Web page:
In autumn 1987, I created the Research Center
on Computing & Society (RCCS) at Southern Connecticut State University.
The mission of the Center was to advance the field of computer ethics
through research, conferences, workshops, university courses, curriculum
materials, and publications of all kinds.
To generate a robust network of thinkers who could work with the Research
Center on future projects, I decided to create (with help from Walter
Maner) a major conference on computer ethics that would bring together
computer professionals, philosophers, psychologists, sociologists, business
leaders, journalists and public policy makers. The result was the National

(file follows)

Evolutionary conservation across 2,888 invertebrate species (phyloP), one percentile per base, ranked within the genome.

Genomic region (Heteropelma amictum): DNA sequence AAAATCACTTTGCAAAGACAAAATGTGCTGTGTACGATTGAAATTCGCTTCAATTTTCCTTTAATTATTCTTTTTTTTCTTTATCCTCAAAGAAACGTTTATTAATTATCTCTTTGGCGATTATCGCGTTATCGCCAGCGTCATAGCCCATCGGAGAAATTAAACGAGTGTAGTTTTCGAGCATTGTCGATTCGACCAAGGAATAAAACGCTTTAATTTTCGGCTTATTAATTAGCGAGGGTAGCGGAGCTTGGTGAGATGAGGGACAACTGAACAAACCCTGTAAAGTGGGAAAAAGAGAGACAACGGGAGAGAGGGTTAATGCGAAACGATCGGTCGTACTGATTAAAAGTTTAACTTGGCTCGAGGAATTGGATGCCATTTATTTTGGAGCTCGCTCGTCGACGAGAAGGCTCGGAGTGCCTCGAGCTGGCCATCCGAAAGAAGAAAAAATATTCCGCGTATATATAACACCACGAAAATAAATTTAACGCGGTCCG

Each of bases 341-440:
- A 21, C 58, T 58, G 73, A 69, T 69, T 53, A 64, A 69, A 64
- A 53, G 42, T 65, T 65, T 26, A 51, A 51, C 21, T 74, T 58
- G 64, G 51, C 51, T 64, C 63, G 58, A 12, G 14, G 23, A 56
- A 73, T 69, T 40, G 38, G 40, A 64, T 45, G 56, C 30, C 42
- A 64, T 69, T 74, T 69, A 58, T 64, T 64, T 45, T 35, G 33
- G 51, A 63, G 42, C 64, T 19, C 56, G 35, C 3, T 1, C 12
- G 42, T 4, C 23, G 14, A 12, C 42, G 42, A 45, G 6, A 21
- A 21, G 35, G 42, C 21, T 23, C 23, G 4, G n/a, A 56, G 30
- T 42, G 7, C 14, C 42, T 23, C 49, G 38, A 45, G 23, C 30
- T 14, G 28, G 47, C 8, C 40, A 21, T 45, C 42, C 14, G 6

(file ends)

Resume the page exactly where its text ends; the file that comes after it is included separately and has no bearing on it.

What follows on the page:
Conference on Computing and Values (NCCV) hosted by Southern Connecticut
State University in August 1991. The conference was funded, in part,
by two grants from the National Science Foundation. Four hundred people
attended from thirty-two states of the USA as well as seven other countries.
It generated a wealth of research and curriculum materials, including
six monographs, six video programs, and an extensive bibliography.
Most of the NCCV materials, as well as resources from many other Research
Center projects, can now be found on the RCCS
web site, which receives over 2 million hits
per year from over 120 countries of the world.